Eldad Beck, the Berlin-based European correspondent for Israel Hayom, the country’s newspaper-circulation leader, is worried about European Jewry.
In a visit to Philadelphia on Monday, he noted that 12 Jews were murdered just for being Jews as a result of incidents in France, Belgium and Denmark. He sees nationalism and political parties on both the right and left extremes who, one way or another, exaggerate Jewish interests and denounce Israel.
“We live in crazy times, it’s something,” Beck said.
He was in town for a Lunch and Learn program sponsored by the Consulate General of Israel in New York, the American Jewish Committee of Philadelphia/Southern New Jersey and the Jewish Community Relations Council of the Jewish Federation of Greater Philadelphia.
Beck’s talk was titled “Europe Without Jews?”
“It’s not easy to be a Jew in Europe these days,” said Beck, a 54-year-old native of Haifa. “Jews do not go out wearing a kippah or any other Jewish sign, and they think twice before going to any Jewish event. Some of what I bring up is not easy for many to digest.”
Beck said some of the signs of Europe in the 1930s are there — caricatures of Jews with big noses are in some newspapers — and there are false conspiracy theories involving Jews that circulate, but there are a few major differences from that era.
Beck, who has been stationed in Berlin since 2002, first with Yedioth Ahronoth, and now his present publication, explained: “First, we have a strong Jewish state in Israel, which we have to keep that way, if it ever happens Jews need a place to go. And while nationalism, on both the left and right is emerging, a lot of the hostility against Jews and Israel comes from the growing Muslim population in Europe.
“There are three types of anti-Semitism,” he added, “religious, with the Spanish Inquisition, racial, as the Nazis practiced, and political, as you see today.”
Beck said that in today’s European anti-Semitism, “Zionist” has replaced “Jew” with many of these groups. Attacking Israel and Zionists occurs in many ways.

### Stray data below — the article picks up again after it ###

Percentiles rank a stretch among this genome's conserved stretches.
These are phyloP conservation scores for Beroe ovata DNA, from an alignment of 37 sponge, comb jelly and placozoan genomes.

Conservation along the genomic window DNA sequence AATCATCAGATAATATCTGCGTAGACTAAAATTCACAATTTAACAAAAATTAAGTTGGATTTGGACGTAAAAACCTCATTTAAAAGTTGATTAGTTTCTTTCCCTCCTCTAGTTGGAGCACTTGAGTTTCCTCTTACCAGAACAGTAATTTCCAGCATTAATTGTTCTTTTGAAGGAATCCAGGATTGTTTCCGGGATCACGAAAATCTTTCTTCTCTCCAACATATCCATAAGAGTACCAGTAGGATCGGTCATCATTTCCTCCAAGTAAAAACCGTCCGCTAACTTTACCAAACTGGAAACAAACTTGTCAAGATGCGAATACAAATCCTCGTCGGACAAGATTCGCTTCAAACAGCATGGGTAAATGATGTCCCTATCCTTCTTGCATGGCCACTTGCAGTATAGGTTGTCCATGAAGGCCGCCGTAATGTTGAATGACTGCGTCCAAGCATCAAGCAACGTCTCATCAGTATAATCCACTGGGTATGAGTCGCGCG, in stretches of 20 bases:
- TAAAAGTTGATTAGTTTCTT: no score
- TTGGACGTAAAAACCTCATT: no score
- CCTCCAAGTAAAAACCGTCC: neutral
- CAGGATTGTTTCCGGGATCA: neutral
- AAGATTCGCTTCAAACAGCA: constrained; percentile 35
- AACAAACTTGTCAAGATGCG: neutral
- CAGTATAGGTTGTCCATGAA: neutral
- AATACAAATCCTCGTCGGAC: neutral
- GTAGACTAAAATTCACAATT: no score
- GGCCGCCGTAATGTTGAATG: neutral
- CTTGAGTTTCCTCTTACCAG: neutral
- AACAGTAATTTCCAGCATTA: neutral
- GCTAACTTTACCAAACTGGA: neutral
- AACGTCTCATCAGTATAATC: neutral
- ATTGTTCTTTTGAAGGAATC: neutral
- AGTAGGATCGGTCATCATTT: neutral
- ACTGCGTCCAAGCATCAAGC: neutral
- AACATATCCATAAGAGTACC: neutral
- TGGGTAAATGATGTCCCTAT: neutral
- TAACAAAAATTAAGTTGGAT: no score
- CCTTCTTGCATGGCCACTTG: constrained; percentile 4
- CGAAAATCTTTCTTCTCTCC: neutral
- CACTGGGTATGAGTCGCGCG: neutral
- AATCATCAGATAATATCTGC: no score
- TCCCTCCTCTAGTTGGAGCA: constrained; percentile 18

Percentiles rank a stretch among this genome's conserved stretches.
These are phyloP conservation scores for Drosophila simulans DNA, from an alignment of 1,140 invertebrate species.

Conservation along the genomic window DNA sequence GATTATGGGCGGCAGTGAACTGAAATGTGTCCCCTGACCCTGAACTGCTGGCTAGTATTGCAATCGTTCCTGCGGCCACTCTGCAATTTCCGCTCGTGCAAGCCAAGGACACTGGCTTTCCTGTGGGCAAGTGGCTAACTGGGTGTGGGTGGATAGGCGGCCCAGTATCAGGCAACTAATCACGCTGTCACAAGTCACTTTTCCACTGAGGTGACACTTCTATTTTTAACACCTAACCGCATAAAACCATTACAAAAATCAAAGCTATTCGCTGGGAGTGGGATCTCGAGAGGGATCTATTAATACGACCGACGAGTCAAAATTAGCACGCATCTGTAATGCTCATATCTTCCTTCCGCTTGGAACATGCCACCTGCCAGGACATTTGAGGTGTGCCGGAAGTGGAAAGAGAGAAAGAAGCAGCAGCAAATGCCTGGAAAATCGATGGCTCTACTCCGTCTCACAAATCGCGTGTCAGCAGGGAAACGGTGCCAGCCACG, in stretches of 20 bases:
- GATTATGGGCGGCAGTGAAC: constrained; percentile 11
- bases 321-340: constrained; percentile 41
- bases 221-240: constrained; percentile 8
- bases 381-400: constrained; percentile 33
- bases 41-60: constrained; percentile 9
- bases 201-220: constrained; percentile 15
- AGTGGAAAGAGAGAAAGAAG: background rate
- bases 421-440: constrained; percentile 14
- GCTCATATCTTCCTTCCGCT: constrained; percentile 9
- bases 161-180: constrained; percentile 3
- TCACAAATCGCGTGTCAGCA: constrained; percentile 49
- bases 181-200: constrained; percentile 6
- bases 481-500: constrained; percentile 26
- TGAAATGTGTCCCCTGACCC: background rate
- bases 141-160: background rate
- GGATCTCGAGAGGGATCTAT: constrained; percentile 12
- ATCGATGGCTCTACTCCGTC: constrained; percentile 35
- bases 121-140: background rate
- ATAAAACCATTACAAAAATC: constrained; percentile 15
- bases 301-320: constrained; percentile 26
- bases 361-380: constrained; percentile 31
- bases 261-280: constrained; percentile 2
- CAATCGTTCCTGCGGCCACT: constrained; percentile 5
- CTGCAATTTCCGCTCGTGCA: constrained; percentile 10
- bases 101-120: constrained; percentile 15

For instance, the boycott, divestment and sanctions (BDS) movement is designed to, in the movement’s words, “end international support for Israel’s oppression against Palestinians and to comply with international law.”
Beck contends that BDS is something much more.
“It is political anti-Semitism in its strongest form,” Beck said. “It is a movement that clearly doesn’t want there to be a Jewish state and no Jewish homeland. BDS doesn’t talk about Turkey occupying Northern Cyprus or Russia Chechnya, but singles out Israel. Anti-Zionism is anti-Semitism by another name. So is the talk about Palestine from the Jordan River to the Mediterranean Sea. Where is Israel mentioned? It’s not.”
Beck is concerned about the rise of anti-Semitism on the extreme left, as well as right, specifically mentioning British Labour Party leader Jeremy Corbyn’s comments comparing Israel’s military actions to those of the Islamic State group.
He feels these issues upset a political balance for Jews,
“Over the years, Jews have always felt at home with the left,” Beck said. “With Corbyn’s comments [along with Labour politician Naz Shah and former London Mayor Ken Livingstone], there is a caution flag. Extreme elements on the left attack Israel as well.”
Beck reiterated that only a strong Israel will both bring peace to the Middle East and serve as a final protection for Europe’s Jewish community.
“We have to fight back against this, like we have always fought back, and realize what we have in Israel,” he said. “It’s a place where Jews can always feel safe.”
Beck also said Oman’s invitation to Israeli Prime Minister Benjamin Netanyahu to visit Muscat, and the increase in contacts with many of the Persian Gulf States, are moves that come from Israeli strength.
“Some of these countries are seeing that Israel is better to deal with than Iran the way things are,” he said. “I really feel matters for Israel are changing with these countries because of Iran.” l
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